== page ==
Bestselling author Seth Godin said that art is “when we think something might not work”.
Yet in the creative world it’s all too easy to avoid risk—to follow others and hold on tightly to our achievements like some ratty safety blanket.
It’s only when we let go—when we embrace what’s unfamiliar or ‘wrong’—that we have the chance to make something incredible. And yes, it is only a chance. In art and creation there are no guarantees.
For German award-winning designer Tobias Van Schneider, success has come only through the trials and tribulations of constant risk taking.
Tobias left high school at 15, leaving him with few options in the more ‘traditional’ business world. Instead, he embraced a life of doing what others told him he couldn’t: When no company would take him on as an apprentice engineer he did it anyways, finding a government program that would help him into the industry.
When the graduate and design schools he applied to told him he didn’t have enough skills or experience, he opened his own studio instead.
“That’s probably why I ended up in the creative industry,” explains Tobias. “A place where no one really knows what they are doing and where ‘doing it wrong’ isn’t something you get punished for.”
“For me, doing it wrong is a gift and there are not many people who have the courage to do it the wrong way. The moment we understand that ‘the wrong way’ just means ‘our own way’ we know we’re on the right path.”
As part of the Unsplash Book, we sat down to talk to Tobias about inspiration, taking risks, and why action means more than intention:
What do you mean when you say ‘Inspiration needs action’?
One of the questions I get asked the most is ‘How do you get inspired?’ or ‘How do you get started?’ The answer is simple: You get started by just starting, there is no way around it.
The same happens with inspiration. Instead of waiting for inspiration to strike, you have to do something in order for inspiration to find you.
Marcus Aurelius famously said:
“The impediment to action advances action. What stands in the way becomes the way.”
Does that mean you believe that what you do means more than how you do it?
I believe this is very relative to each person. For me, I would say the process is more important because it’s the process that helps me grow and it’s the process that I always remember.
I will remember working with my friends and colleagues on something over the course of many years—all the small little interactions, the mistakes we made, and the fun we had. I might not necessarily remember what we were working on, but will always recall the process of how we got there.
“For me, doing it wrong is a gift and there are not many people who have the courage to do it the wrong way.”
However, this doesn’t mean I only focus on the process for the sake of it. I’m an incredibly goal- and product-oriented person. The process is something that follows automatically when having your eyes on the cake.
What it comes down to is this: The final product is more important while there is no final product. The process happens as a result of working towards that final product and in retrospective I remember and value it more. But when you’re not there yet, when you don’t have a goal in sight, it’s easy to get lost and fall in love with the process.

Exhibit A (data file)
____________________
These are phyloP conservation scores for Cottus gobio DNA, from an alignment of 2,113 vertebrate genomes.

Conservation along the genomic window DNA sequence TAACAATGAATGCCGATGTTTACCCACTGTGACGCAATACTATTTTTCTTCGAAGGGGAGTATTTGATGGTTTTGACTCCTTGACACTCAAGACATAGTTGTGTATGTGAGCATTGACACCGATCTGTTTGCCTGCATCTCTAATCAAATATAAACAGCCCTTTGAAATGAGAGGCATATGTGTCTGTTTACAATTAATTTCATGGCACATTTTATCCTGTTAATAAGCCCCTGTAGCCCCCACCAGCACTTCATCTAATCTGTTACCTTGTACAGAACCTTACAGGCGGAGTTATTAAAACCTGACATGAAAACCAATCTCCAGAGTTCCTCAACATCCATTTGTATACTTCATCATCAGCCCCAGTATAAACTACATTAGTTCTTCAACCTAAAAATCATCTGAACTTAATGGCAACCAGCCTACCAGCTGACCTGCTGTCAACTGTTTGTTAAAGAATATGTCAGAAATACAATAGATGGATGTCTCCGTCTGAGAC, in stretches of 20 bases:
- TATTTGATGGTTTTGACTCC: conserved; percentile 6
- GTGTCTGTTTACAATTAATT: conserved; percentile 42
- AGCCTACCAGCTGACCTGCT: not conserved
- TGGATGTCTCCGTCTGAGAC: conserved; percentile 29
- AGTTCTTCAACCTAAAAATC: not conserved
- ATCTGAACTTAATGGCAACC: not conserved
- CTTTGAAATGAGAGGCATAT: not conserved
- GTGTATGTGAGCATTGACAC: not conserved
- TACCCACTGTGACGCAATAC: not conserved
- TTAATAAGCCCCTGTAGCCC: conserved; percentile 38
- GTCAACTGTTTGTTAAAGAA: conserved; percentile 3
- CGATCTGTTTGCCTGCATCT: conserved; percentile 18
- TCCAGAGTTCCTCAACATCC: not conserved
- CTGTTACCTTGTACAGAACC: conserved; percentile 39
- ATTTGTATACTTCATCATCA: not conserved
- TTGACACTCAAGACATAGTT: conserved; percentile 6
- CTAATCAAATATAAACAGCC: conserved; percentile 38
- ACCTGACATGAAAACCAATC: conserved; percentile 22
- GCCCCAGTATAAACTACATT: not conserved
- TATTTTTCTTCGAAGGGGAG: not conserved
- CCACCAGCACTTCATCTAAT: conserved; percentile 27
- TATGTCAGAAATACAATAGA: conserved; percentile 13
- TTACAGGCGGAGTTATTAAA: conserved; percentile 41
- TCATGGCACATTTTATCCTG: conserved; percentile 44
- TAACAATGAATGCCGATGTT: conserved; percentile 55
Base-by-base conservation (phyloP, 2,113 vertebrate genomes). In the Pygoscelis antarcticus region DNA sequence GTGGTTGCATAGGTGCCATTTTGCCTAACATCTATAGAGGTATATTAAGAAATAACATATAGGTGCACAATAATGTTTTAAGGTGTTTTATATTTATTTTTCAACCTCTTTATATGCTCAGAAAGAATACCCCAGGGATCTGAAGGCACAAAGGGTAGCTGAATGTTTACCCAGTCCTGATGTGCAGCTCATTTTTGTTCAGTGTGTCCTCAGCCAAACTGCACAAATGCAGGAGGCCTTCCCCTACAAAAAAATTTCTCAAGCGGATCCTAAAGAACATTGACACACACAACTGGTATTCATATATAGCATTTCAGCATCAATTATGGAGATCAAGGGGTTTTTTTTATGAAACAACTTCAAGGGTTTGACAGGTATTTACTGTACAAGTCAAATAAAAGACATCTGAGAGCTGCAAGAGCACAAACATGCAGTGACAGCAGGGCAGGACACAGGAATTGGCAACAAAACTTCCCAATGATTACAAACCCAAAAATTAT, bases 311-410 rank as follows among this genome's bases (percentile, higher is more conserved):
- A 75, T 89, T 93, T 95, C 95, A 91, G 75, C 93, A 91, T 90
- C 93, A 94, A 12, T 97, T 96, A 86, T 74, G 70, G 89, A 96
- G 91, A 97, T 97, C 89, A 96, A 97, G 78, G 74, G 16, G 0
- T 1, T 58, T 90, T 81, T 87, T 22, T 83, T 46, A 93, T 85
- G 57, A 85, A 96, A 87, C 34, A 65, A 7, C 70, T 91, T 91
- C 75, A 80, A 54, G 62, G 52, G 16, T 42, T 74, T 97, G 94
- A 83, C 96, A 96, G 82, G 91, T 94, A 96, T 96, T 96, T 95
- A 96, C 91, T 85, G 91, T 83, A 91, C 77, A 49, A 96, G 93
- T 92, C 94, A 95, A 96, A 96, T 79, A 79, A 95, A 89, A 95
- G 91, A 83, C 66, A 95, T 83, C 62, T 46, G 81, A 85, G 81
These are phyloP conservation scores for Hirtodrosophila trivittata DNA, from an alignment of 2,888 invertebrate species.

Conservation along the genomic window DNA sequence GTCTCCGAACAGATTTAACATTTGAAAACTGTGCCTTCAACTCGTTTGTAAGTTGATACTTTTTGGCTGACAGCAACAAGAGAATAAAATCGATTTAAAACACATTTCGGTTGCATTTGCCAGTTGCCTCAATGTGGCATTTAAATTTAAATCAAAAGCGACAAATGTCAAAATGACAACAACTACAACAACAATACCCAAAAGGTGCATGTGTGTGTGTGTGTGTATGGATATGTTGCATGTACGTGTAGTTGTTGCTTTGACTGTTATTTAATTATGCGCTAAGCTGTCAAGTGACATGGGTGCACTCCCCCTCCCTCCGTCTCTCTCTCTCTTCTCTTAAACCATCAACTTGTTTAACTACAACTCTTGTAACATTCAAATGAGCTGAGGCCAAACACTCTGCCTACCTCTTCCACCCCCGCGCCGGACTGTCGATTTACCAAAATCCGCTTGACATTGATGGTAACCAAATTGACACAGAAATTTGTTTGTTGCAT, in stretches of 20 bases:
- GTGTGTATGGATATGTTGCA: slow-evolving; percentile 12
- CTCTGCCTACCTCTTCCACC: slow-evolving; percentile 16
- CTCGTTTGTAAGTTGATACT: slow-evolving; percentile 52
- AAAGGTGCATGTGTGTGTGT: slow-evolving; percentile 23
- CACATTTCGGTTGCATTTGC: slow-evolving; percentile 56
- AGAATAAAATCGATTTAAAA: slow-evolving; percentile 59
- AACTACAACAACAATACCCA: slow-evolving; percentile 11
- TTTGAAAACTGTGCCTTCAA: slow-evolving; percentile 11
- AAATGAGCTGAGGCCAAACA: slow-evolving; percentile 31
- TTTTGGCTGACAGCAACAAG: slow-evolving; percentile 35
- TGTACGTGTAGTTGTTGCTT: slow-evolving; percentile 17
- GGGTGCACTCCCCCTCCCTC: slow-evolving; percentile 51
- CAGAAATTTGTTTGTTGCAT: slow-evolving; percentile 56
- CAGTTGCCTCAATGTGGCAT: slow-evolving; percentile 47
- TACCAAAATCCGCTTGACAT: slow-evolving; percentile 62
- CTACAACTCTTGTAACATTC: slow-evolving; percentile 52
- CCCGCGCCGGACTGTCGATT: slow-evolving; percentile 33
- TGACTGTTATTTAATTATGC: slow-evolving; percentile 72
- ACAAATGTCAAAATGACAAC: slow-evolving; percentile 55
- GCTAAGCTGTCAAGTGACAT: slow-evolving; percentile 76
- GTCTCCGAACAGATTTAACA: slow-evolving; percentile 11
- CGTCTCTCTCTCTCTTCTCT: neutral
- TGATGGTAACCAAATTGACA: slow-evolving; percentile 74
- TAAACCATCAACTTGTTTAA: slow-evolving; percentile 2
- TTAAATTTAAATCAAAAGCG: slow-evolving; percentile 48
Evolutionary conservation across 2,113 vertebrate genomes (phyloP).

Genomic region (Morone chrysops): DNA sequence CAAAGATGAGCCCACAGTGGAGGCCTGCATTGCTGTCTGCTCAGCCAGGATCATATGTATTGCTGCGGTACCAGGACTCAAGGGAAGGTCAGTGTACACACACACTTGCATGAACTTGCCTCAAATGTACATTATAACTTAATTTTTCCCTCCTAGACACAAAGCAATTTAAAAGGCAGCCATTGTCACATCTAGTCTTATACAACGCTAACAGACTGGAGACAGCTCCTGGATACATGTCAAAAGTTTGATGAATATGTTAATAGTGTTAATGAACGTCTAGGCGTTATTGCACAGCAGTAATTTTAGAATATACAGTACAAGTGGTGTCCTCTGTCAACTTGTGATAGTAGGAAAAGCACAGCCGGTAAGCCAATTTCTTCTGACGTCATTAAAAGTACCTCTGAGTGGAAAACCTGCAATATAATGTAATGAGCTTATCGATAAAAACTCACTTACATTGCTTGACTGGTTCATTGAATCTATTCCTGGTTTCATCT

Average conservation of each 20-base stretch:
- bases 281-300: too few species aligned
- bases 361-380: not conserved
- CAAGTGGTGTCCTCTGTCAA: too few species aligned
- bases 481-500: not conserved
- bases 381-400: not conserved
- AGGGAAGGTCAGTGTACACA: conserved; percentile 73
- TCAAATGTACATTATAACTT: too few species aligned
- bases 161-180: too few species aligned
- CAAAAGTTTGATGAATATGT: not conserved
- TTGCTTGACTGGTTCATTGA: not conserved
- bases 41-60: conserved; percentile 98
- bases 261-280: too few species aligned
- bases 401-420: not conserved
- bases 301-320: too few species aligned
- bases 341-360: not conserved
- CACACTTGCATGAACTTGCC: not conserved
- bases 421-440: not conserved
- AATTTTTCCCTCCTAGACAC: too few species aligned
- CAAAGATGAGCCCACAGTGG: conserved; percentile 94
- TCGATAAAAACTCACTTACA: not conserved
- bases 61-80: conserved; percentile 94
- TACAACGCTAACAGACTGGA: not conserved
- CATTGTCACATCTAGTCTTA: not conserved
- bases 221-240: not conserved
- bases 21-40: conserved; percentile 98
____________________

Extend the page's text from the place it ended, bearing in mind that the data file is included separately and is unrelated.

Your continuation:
How do you ensure you’re always taking risks with your art?
Think of all of the things you own as your imaginary cake. The money you make, the apartment you live in, and all the furniture and little gadgets you fill it with. All of those things, as well as other non-material goods like your past accomplishments, make up your personal cake.
Once you build up this cake, most of your time becomes devoted to protecting all these things—protecting your cake.
The older we get, the bigger our cake grows, and not only do we get used to it, but we spend more and more time protecting it.
Essentially what happens is that personal development and personal growth stagnates.
Our attention shifts from trying something new to protecting the cake out of the fear we’ll lose it. We only have so much brain capacity, and most of it is now devoted to the old, rather than the new.
This metaphor helps me to navigate my own life. Every time I feel stuck, I ask myself ‘Am I protecting the cake again? Or are there any real reasons for me to not make the change?’
In most cases the real reason is absolutely to protect the cake. Every argument I have (even with myself) is based only around protecting what I have, not thinking about what I could have instead.
In the end, the cake is a lie. The cake is just an embodiment of what we believe is important to us. There is no value in protecting a cake no one can eat. Happiness will either result out of eating the cake, or baking a cake but never by protecting it.
“When you take risks with your art, you pull yourself out of your comfort zone and approach problems from a new perspective. Taking risks means you have to think hard, act fast and balance on your toes.”
Taking risks means feeling alive! In the end, most of the things we call ‘a risk’ are never really a risk. The only risk is that we lose our little cake, nothing else.
What are the most important values a creative individual can have?
For me, it’s always curiosity and optimism. Without those two attributes you just won’t do good work and you won’t be a good designer or creative.
Both of those values help you to understand and work with human beings. They open your mind, and help you to stay fresh and see things from different perspectives. The opposite of this is to be bored and pessimistic. It’s pretty easy to imagine where that mentality would lead.
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